|Breeder||John E. Madden|
|Owner||Rancocas Stable Silks: White, Green Collar and Cuffs, White Cap.|
|Trainer||Sam Hildreth & David J. Leary|
Hopeful Stakes (1922)
American Classic Race wins:
Belmont Stakes (1923)
|U.S. Champion 2-Year-Old Colt (1922)
Co-U.S. Champion 3-Year-Old Colt (1923)
American Horse of the Year (1923)
|United States Racing Hall of Fame (1983)
#56 - Top 100 U.S. Racehorses of the 20th Century
|Last updated on September 24, 2006|
A brown colt, Zev was sired by The Finn and was out of the mare Miss Kearney (by Planudes). Bred by the famous horseman John E. Madden, Zev was owned by the Rancocas Stable of Harry F. Sinclair, the founder of Sinclair Oil, who was a central figure in the Teapot Dome scandal and served time in prison.
Sinclair named the horse in honor of his friend and personal lawyer, Colonel James William (also known as J.W.) Zevely.
1922: Two-year-old season
1923: Three-year-old season
The following year, he was the dominant three-year-old in America, winning a number of important Grade I stakes races under jockey Earl Sande. Included in his victories were the Lawrence Realization Stakes and the most prestigious race in the United States, the Kentucky Derby, for which David J. Leary was credited as trainer, as he was for the Preakness Stakes, which was run before the Kentucky Derby in 1923. Zev encountered problems in the Preakness and finished 12th but came back to win the Derby and then the Belmont Stakes.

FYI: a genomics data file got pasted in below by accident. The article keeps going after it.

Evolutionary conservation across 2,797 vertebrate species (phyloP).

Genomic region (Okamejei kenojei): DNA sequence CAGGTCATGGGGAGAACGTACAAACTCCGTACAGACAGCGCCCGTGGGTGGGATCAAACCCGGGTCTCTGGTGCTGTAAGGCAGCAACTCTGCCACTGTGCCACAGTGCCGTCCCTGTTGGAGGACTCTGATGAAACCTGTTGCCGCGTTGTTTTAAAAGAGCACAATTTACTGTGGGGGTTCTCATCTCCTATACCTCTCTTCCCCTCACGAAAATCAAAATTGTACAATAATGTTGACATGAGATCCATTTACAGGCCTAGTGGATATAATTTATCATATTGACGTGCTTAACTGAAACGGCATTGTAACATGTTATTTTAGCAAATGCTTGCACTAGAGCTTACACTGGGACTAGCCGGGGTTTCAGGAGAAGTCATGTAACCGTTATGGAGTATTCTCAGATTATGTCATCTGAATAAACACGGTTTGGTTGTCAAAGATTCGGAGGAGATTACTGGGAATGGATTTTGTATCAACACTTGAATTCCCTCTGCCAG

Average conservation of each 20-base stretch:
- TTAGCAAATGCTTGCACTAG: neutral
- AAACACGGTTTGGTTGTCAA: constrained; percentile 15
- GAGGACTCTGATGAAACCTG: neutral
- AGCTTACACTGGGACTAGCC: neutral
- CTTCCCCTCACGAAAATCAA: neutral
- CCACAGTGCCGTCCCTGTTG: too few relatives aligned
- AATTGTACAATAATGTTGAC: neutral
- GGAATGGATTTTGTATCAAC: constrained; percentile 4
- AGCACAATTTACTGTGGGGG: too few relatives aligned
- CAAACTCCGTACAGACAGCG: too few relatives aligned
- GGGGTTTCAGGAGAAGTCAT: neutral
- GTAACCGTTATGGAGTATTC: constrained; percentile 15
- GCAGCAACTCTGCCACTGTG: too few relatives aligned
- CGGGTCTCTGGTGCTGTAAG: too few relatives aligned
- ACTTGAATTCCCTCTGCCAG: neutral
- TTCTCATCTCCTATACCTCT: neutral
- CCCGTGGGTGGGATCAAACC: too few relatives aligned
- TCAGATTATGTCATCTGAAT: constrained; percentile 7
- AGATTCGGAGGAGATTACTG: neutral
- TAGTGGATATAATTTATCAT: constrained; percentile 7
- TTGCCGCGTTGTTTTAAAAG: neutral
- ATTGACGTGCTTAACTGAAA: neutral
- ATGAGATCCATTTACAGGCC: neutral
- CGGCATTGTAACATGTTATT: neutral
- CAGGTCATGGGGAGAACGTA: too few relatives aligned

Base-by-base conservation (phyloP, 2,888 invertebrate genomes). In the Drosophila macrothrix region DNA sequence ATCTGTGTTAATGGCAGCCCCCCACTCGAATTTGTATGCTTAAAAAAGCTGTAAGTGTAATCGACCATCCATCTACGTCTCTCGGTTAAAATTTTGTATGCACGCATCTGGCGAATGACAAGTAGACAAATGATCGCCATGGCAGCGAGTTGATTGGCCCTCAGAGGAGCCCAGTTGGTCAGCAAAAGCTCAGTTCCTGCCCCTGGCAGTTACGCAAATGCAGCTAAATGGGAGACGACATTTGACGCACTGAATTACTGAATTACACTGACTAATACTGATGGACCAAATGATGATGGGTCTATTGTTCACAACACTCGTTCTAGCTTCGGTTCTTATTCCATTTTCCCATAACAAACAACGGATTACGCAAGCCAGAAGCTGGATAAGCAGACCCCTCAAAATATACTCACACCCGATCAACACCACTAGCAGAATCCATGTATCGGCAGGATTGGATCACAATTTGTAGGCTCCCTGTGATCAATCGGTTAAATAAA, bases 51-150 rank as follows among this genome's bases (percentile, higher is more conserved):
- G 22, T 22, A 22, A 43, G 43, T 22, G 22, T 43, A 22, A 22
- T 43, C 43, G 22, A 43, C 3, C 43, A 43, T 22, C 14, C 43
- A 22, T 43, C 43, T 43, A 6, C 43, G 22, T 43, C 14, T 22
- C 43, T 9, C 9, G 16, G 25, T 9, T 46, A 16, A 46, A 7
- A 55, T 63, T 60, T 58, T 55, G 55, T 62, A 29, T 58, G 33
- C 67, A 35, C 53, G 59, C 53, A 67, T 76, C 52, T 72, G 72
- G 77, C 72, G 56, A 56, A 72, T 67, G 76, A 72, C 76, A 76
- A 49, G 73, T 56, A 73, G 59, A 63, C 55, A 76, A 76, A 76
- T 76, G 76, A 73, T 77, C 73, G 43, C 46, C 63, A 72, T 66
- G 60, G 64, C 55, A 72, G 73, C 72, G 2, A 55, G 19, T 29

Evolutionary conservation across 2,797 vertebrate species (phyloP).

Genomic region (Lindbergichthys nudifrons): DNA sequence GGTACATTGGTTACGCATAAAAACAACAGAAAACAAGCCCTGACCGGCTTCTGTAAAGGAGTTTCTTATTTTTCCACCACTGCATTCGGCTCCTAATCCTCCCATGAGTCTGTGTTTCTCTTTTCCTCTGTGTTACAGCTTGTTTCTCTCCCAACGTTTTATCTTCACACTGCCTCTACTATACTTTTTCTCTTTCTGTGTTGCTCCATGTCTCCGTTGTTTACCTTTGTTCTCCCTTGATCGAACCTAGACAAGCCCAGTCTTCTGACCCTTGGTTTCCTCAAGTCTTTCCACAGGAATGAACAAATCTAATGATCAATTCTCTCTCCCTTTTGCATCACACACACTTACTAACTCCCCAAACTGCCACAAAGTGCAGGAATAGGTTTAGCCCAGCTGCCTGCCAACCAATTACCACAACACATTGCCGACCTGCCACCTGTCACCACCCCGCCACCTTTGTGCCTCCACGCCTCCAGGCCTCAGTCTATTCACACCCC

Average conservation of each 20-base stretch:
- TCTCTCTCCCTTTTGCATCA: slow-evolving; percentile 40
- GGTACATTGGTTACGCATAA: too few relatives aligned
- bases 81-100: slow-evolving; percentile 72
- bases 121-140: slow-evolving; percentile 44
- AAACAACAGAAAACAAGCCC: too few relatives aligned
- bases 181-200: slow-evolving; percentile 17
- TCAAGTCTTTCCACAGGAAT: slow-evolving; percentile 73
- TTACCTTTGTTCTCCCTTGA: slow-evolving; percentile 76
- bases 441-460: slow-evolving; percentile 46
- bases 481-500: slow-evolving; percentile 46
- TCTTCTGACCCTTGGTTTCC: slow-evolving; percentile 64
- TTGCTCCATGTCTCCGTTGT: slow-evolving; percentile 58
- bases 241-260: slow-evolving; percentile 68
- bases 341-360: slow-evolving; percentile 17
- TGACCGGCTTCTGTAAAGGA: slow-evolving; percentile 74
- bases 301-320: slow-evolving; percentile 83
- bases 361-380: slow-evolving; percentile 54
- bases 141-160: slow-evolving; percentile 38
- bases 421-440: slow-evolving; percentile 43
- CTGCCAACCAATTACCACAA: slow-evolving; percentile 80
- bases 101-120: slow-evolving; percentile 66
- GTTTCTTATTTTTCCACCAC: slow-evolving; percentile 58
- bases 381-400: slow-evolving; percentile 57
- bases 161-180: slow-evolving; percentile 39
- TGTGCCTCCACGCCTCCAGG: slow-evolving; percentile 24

On October 20, 1923, one of the most significant match races in worldwide thoroughbred racing took place at Belmont Park on Long Island, New York. A crowd estimated at close to 50,000 watched Zev beat Epsom Derby winner Papyrus by five lengths. Zev's victory marked the first time a Kentucky Derby winner defeated an English Derby winner. In November, Zev won another match race, this one controversially close, against In Memoriam at Churchill Downs. His performances in 1923 earned Zev the titles American Horse of the Year and Co-Champion Three-Year-Old Male.
1924: Four-year-old season
After successfully campaigning as a four-year-old, Zev retired as racing's all-time leading money earner, surpassing Man o' War's record.
At stud, he proved less successful than he had on the track, at best siring two minor stakes winners (Zevson and Zida).
In 1983, Zev was inducted in the National Museum of Racing and Hall of Fame. In the Blood-Horse magazine ranking of the top 100 U.S. thoroughbred champions of the 20th Century, he was accorded 56th place.